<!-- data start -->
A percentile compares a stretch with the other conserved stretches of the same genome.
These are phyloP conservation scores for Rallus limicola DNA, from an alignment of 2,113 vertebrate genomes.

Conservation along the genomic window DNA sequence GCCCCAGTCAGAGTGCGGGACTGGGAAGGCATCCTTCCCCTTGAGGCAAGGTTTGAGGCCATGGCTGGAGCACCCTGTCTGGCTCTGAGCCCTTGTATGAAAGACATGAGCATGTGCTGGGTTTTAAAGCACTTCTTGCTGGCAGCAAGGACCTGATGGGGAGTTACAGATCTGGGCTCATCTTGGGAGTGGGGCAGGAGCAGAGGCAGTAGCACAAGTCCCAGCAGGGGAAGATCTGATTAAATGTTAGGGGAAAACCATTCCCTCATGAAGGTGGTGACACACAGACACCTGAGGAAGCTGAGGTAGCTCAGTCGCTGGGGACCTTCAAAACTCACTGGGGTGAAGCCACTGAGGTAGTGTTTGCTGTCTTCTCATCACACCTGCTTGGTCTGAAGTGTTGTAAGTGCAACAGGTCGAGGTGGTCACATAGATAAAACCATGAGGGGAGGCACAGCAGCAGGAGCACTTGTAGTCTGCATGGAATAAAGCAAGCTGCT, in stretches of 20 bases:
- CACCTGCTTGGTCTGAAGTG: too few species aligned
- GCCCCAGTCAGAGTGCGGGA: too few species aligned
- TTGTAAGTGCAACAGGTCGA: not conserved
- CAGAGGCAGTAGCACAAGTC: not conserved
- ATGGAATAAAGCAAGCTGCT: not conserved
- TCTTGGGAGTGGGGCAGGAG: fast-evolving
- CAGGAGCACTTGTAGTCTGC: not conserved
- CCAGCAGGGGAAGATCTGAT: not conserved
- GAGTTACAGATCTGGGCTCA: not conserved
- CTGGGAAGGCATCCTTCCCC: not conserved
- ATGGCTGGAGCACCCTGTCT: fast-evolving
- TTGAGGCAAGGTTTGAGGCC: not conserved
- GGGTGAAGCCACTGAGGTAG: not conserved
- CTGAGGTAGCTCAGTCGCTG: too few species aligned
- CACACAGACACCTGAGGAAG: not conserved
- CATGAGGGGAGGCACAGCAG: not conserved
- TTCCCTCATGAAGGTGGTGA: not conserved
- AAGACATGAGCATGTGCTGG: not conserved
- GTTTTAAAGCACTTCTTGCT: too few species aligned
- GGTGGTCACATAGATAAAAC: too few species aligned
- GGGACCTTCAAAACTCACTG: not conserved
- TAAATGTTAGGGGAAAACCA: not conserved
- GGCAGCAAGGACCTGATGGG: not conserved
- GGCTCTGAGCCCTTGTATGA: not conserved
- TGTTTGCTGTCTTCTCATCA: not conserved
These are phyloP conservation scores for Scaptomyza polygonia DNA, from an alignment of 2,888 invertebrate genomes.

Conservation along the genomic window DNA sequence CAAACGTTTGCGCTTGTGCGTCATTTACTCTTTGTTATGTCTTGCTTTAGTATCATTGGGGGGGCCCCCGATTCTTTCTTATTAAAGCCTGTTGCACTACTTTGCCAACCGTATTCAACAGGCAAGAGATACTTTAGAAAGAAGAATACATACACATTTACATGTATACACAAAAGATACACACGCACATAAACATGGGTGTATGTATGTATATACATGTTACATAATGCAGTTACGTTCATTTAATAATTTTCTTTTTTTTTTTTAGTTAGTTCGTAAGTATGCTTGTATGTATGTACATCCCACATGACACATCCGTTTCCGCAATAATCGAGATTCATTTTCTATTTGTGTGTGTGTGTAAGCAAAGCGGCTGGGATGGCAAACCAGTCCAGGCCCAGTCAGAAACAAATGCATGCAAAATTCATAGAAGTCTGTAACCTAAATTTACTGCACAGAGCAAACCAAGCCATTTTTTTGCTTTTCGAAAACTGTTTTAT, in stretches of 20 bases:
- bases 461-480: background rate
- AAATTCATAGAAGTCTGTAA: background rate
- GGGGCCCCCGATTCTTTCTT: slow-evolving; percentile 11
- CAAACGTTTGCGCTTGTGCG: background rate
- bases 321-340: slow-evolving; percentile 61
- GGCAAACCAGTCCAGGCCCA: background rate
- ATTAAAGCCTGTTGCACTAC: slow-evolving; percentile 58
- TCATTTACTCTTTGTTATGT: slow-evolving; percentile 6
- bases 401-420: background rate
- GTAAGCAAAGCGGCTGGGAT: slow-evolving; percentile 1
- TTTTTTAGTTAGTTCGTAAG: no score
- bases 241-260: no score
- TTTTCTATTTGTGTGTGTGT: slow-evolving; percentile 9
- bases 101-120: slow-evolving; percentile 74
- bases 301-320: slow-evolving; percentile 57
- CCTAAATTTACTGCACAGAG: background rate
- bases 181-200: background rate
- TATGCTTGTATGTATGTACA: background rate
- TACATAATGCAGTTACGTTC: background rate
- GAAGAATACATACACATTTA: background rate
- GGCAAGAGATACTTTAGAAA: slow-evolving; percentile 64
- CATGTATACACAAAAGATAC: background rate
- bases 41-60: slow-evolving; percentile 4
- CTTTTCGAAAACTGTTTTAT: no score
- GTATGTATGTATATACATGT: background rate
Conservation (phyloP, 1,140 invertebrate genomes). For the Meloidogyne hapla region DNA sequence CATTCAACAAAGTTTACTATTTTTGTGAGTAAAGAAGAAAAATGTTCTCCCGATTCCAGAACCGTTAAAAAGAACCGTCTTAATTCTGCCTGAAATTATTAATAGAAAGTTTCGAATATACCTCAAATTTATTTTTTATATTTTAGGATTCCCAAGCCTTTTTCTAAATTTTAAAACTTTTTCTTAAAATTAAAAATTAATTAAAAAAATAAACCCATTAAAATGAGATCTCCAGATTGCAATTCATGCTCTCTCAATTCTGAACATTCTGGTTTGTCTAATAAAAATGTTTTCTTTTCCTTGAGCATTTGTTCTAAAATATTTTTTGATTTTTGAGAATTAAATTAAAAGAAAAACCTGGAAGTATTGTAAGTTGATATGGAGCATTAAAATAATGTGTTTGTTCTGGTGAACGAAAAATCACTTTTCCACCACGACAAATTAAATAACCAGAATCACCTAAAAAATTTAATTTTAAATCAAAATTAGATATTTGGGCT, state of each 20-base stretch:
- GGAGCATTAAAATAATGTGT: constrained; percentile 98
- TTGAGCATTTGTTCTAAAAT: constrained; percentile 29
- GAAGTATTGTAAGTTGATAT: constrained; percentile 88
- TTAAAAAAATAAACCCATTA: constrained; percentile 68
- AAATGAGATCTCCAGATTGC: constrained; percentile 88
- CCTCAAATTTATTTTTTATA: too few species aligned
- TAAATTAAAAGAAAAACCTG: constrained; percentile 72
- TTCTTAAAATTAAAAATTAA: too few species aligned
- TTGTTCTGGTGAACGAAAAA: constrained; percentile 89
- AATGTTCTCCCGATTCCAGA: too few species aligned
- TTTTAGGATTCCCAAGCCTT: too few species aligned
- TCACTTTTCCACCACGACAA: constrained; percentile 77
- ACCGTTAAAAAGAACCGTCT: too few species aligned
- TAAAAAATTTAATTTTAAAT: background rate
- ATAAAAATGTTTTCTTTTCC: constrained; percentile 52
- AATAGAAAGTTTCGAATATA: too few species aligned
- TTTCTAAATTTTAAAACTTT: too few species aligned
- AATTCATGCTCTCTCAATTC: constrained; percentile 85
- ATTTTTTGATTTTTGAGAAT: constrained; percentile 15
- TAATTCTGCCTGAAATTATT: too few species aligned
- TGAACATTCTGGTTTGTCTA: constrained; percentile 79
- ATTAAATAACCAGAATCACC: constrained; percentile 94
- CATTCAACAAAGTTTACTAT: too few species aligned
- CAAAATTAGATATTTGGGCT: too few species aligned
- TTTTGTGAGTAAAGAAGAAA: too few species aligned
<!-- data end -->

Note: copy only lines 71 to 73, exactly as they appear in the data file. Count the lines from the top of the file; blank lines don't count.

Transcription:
- ATAAAAATGTTTTCTTTTCC: constrained; percentile 52
- AATAGAAAGTTTCGAATATA: too few species aligned
- TTTCTAAATTTTAAAACTTT: too few species aligned